Stern professor resigns from professional org. after refusing to write diversity statement

Jonathan Haidt, a professor of ethical leadership at NYU’s Stern School of Business, resigned from a psychology research conference after refusing to write a required equity, inclusion and anti-racism statement.


Julia McNeill

File photo: Jonathan Hadit, a professor of psychology at Stern, speaks at the Fifth Avenue Presbyterian Church in 2018. (Julia McNeill for WSN)

Carmo Moniz and Tori Morales

Jonathan Haidt, a professor of ethical leadership at NYU’s Stern School of Business, refused to follow a new rule which presenters at an annual research conference to submit a statement on equity, inclusion and anti-racism. Instead of writing the statement, he announced that he will resign from the Society for Personality and Social Psychology — the world’s largest organization of social psychologists which runs the conference — at the end of this year.

The announcement was posted on Sept. 20 to a blog run by Heterodox Academy — an organization of more than 5,000 educators, students and administrators that Haidt co-founded — which promotes diversity of thought in universities across the United States. While the organization claims to be politically neutral, it has faced criticism for suggesting that conservatives often face increased scrutiny in the field of academia.

“Most academic work has nothing to do with diversity, so these mandatory statements force many academics to betray their quasi-fiduciary duty to the truth by spinning, twisting or otherwise inventing some tenuous connection to diversity,” Haidt wrote in the post.

In a statement to WSN, an SPSP spokesperson clarified that the work presented at the conference is not obligated to advance goals related to diversity or anti-racism. The organization also wrote that diversity, equity and anti-racism statements it has received in the past have specifically highlighted diversity and inclusion in politics.

“Each submission is evaluated based on its scientific strength, rigor, contribution to our field, and interest-value to our audience,” the spokesperson wrote. “Separately, reviewers evaluate the extent to which a submission promotes equity, inclusion, and anti-racism. Now, the goal is to hone this process and make sure that we are finding ways to improve.”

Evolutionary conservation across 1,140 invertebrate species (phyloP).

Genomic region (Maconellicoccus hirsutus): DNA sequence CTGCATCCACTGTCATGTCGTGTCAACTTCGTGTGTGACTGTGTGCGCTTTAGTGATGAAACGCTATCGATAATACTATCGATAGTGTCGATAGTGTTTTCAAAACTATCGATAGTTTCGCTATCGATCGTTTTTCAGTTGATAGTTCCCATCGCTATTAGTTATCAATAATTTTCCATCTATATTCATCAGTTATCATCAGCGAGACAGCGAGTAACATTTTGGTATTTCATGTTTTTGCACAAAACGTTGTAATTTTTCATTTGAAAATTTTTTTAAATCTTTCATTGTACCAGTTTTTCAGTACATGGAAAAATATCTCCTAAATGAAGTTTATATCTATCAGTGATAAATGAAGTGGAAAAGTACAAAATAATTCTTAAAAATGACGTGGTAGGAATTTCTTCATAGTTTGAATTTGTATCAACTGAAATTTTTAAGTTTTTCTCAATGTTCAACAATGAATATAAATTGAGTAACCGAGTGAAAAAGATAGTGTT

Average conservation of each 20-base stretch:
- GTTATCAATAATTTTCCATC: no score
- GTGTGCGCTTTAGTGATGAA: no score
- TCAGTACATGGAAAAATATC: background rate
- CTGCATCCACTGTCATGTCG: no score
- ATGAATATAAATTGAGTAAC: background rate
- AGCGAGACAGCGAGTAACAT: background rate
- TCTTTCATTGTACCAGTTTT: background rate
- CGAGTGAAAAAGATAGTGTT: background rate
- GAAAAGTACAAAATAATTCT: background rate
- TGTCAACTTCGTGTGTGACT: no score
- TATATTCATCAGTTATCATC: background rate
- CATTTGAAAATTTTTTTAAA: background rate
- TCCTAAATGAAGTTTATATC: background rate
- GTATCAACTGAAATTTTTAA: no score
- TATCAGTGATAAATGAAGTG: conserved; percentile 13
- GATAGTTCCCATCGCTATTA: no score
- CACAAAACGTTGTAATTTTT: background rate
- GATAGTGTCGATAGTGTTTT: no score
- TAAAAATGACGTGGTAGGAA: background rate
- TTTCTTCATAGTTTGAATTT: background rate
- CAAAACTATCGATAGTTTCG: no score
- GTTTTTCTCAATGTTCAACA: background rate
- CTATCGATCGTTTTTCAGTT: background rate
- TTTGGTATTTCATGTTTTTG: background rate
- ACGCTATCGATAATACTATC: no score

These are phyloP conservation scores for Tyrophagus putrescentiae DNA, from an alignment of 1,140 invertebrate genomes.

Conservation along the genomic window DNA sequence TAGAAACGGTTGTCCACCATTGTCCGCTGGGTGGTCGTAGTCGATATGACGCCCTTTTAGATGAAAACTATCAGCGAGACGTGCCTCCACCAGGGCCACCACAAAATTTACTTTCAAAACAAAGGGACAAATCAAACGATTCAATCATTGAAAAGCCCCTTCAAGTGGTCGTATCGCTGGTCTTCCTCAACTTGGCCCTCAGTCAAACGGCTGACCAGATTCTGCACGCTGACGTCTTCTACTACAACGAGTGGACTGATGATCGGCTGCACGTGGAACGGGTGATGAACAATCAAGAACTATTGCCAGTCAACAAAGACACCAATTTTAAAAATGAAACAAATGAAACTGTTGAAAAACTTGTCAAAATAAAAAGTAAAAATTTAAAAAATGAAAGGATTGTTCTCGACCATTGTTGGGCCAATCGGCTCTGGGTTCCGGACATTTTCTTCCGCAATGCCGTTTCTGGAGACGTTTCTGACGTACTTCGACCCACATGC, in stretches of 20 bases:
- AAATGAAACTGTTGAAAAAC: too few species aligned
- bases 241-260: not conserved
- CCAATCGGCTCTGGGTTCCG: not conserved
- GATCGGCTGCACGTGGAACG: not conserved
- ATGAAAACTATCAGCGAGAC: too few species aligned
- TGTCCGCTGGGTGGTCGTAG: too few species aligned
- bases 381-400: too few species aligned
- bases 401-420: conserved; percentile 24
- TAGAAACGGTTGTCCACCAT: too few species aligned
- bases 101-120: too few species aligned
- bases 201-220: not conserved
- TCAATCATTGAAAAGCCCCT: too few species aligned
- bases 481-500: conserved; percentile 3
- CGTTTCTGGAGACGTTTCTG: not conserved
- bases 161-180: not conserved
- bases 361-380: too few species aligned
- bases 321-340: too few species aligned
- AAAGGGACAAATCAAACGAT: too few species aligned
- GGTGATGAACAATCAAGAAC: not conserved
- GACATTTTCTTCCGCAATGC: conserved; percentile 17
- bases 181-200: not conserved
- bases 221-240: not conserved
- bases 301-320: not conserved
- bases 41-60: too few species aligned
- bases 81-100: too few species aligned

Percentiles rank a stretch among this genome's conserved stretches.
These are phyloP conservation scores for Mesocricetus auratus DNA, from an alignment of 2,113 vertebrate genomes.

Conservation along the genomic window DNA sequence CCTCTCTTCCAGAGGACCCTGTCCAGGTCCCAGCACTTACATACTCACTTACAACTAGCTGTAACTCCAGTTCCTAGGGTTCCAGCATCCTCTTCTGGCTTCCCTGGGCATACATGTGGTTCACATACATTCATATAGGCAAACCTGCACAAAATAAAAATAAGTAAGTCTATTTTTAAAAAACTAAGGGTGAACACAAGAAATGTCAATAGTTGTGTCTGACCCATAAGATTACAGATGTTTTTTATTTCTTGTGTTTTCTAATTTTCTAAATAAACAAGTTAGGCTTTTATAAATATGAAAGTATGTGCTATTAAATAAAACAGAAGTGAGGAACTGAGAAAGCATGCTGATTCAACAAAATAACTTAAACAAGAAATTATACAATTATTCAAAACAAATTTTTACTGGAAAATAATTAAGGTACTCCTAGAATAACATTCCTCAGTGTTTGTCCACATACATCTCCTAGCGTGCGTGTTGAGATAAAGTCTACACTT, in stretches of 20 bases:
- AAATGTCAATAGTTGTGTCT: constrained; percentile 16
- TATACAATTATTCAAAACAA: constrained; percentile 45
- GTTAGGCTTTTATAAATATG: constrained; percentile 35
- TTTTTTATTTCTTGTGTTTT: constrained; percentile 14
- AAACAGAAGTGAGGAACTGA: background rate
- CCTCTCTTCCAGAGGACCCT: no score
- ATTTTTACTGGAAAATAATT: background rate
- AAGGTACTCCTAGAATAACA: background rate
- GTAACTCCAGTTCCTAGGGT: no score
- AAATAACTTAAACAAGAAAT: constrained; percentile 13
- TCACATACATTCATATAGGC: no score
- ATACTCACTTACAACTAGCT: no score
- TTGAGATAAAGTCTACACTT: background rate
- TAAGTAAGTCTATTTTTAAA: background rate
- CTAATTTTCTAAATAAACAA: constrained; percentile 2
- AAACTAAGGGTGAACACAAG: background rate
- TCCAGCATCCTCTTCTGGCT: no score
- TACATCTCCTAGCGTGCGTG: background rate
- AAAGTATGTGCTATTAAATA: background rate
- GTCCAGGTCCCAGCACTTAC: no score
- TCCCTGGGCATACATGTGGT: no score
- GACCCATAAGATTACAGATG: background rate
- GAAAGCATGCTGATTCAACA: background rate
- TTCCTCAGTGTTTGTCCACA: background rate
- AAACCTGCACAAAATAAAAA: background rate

“It is not the University’s practice to comment on its faculty members’ decisions about which scholarly organization they choose or don’t choose to be a part of,” NYU spokesperson John Beckman said. 

Haidt is on the board of advisers at the University of Austin, a new organization that opposes “illiberalism” and “censoriousness” in higher education. Many academics, writers and university administrators have backed the university, which has no accreditation, campus or faculty. Among its founders is former Stern professor Niall Ferguson, who has made homophobic comments and denounced “cancel culture.”

In 2018, Haidt co-authored a book titled “The Coddling of the American Mind: How Good Intentions and Bad Ideas are Setting up a Generation for Failure,” in which he criticizes the existence of safe spaces and trigger warnings on college campuses, and argues that these concepts are detrimental to the young people’s mental development.

Haidt wrote in his resignation post that he believes SPSP should focus on the development of social and personality psychology and attribute less importance to diversity in academia, adding that the idea of anti-racism is problematic. 

“Let there be speakers, panels and discussions of this morally controversial and influential idea at our next conference!” Haidt wrote. “But to adopt it as the official view and mission of SPSP and then to force us all to say how our work advances it, as a precondition to speaking at the conference? I thought this was wrong.”

Haidt did not respond to multiple requests for comment.

Contact Carmo Moniz at [email protected] and Tori Morales at [email protected].